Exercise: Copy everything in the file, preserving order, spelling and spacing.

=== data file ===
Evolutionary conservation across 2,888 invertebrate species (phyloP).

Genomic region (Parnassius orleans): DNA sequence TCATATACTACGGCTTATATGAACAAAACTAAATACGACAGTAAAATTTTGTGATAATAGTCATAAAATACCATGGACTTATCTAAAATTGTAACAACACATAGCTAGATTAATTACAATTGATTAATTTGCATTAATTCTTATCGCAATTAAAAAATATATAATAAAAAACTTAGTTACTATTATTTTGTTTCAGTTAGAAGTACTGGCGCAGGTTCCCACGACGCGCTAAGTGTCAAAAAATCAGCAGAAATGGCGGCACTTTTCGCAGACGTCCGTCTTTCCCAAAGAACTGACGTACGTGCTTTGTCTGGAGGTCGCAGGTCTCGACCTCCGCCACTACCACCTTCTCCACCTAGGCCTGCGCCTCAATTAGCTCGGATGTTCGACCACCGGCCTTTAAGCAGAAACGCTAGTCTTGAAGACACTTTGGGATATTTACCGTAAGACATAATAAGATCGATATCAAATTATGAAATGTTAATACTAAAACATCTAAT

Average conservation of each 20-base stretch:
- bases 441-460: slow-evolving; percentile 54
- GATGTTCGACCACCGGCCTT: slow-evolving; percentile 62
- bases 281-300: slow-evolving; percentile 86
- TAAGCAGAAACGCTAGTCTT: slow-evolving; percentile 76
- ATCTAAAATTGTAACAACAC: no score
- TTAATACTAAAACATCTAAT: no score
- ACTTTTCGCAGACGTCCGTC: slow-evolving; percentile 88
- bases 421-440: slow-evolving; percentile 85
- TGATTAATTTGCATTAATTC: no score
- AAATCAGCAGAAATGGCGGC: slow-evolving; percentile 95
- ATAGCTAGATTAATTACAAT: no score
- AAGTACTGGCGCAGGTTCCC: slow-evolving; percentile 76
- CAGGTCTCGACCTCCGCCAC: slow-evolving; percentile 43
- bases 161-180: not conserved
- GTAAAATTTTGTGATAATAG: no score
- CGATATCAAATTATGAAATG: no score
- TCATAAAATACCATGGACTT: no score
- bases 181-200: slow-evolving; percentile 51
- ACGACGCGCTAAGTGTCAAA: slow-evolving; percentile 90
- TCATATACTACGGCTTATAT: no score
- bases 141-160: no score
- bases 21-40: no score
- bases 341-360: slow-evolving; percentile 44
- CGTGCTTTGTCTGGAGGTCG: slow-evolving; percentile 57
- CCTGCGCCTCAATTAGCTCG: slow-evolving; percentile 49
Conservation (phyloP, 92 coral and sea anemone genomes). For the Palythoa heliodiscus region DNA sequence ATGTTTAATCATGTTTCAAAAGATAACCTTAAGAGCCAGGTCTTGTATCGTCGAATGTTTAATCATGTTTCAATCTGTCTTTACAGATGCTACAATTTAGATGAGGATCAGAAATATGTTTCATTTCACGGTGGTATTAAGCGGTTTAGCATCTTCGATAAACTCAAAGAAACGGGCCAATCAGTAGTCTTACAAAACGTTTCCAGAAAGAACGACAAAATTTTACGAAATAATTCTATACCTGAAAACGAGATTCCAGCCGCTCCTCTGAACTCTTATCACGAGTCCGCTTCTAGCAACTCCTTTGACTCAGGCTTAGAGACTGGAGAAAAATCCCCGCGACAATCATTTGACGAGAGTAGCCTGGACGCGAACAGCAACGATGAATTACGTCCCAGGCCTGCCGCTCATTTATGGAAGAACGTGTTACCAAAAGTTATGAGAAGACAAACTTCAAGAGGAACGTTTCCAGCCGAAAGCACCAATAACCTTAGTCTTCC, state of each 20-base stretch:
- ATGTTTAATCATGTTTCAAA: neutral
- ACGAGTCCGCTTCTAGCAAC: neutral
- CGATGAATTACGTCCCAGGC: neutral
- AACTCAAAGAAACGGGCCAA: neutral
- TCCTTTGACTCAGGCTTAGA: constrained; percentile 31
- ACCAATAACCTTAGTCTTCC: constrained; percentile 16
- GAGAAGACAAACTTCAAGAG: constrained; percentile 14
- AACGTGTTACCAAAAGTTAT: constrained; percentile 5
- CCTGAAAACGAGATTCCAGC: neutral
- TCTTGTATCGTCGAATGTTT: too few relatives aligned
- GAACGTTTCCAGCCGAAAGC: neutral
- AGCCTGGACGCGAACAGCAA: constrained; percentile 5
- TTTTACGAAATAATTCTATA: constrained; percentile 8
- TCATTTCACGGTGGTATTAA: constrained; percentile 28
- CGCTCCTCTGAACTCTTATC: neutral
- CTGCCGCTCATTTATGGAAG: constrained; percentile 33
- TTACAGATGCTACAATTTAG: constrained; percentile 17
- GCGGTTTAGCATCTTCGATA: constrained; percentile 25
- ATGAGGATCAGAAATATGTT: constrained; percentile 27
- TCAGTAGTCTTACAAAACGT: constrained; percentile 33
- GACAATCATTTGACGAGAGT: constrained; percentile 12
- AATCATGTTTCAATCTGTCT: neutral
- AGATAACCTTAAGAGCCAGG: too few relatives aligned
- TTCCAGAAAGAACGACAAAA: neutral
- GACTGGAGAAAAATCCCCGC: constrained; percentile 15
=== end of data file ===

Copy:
Evolutionary conservation across 2,888 invertebrate species (phyloP).

Genomic region (Parnassius orleans): DNA sequence TCATATACTACGGCTTATATGAACAAAACTAAATACGACAGTAAAATTTTGTGATAATAGTCATAAAATACCATGGACTTATCTAAAATTGTAACAACACATAGCTAGATTAATTACAATTGATTAATTTGCATTAATTCTTATCGCAATTAAAAAATATATAATAAAAAACTTAGTTACTATTATTTTGTTTCAGTTAGAAGTACTGGCGCAGGTTCCCACGACGCGCTAAGTGTCAAAAAATCAGCAGAAATGGCGGCACTTTTCGCAGACGTCCGTCTTTCCCAAAGAACTGACGTACGTGCTTTGTCTGGAGGTCGCAGGTCTCGACCTCCGCCACTACCACCTTCTCCACCTAGGCCTGCGCCTCAATTAGCTCGGATGTTCGACCACCGGCCTTTAAGCAGAAACGCTAGTCTTGAAGACACTTTGGGATATTTACCGTAAGACATAATAAGATCGATATCAAATTATGAAATGTTAATACTAAAACATCTAAT

Average conservation of each 20-base stretch:
- bases 441-460: slow-evolving; percentile 54
- GATGTTCGACCACCGGCCTT: slow-evolving; percentile 62
- bases 281-300: slow-evolving; percentile 86
- TAAGCAGAAACGCTAGTCTT: slow-evolving; percentile 76
- ATCTAAAATTGTAACAACAC: no score
- TTAATACTAAAACATCTAAT: no score
- ACTTTTCGCAGACGTCCGTC: slow-evolving; percentile 88
- bases 421-440: slow-evolving; percentile 85
- TGATTAATTTGCATTAATTC: no score
- AAATCAGCAGAAATGGCGGC: slow-evolving; percentile 95
- ATAGCTAGATTAATTACAAT: no score
- AAGTACTGGCGCAGGTTCCC: slow-evolving; percentile 76
- CAGGTCTCGACCTCCGCCAC: slow-evolving; percentile 43
- bases 161-180: not conserved
- GTAAAATTTTGTGATAATAG: no score
- CGATATCAAATTATGAAATG: no score
- TCATAAAATACCATGGACTT: no score
- bases 181-200: slow-evolving; percentile 51
- ACGACGCGCTAAGTGTCAAA: slow-evolving; percentile 90
- TCATATACTACGGCTTATAT: no score
- bases 141-160: no score
- bases 21-40: no score
- bases 341-360: slow-evolving; percentile 44
- CGTGCTTTGTCTGGAGGTCG: slow-evolving; percentile 57
- CCTGCGCCTCAATTAGCTCG: slow-evolving; percentile 49
Conservation (phyloP, 92 coral and sea anemone genomes). For the Palythoa heliodiscus region DNA sequence ATGTTTAATCATGTTTCAAAAGATAACCTTAAGAGCCAGGTCTTGTATCGTCGAATGTTTAATCATGTTTCAATCTGTCTTTACAGATGCTACAATTTAGATGAGGATCAGAAATATGTTTCATTTCACGGTGGTATTAAGCGGTTTAGCATCTTCGATAAACTCAAAGAAACGGGCCAATCAGTAGTCTTACAAAACGTTTCCAGAAAGAACGACAAAATTTTACGAAATAATTCTATACCTGAAAACGAGATTCCAGCCGCTCCTCTGAACTCTTATCACGAGTCCGCTTCTAGCAACTCCTTTGACTCAGGCTTAGAGACTGGAGAAAAATCCCCGCGACAATCATTTGACGAGAGTAGCCTGGACGCGAACAGCAACGATGAATTACGTCCCAGGCCTGCCGCTCATTTATGGAAGAACGTGTTACCAAAAGTTATGAGAAGACAAACTTCAAGAGGAACGTTTCCAGCCGAAAGCACCAATAACCTTAGTCTTCC, state of each 20-base stretch:
- ATGTTTAATCATGTTTCAAA: neutral
- ACGAGTCCGCTTCTAGCAAC: neutral
- CGATGAATTACGTCCCAGGC: neutral
- AACTCAAAGAAACGGGCCAA: neutral
- TCCTTTGACTCAGGCTTAGA: constrained; percentile 31
- ACCAATAACCTTAGTCTTCC: constrained; percentile 16
- GAGAAGACAAACTTCAAGAG: constrained; percentile 14
- AACGTGTTACCAAAAGTTAT: constrained; percentile 5
- CCTGAAAACGAGATTCCAGC: neutral
- TCTTGTATCGTCGAATGTTT: too few relatives aligned
- GAACGTTTCCAGCCGAAAGC: neutral
- AGCCTGGACGCGAACAGCAA: constrained; percentile 5
- TTTTACGAAATAATTCTATA: constrained; percentile 8
- TCATTTCACGGTGGTATTAA: constrained; percentile 28
- CGCTCCTCTGAACTCTTATC: neutral
- CTGCCGCTCATTTATGGAAG: constrained; percentile 33
- TTACAGATGCTACAATTTAG: constrained; percentile 17
- GCGGTTTAGCATCTTCGATA: constrained; percentile 25
- ATGAGGATCAGAAATATGTT: constrained; percentile 27
- TCAGTAGTCTTACAAAACGT: constrained; percentile 33
- GACAATCATTTGACGAGAGT: constrained; percentile 12
- AATCATGTTTCAATCTGTCT: neutral
- AGATAACCTTAAGAGCCAGG: too few relatives aligned
- TTCCAGAAAGAACGACAAAA: neutral
- GACTGGAGAAAAATCCCCGC: constrained; percentile 15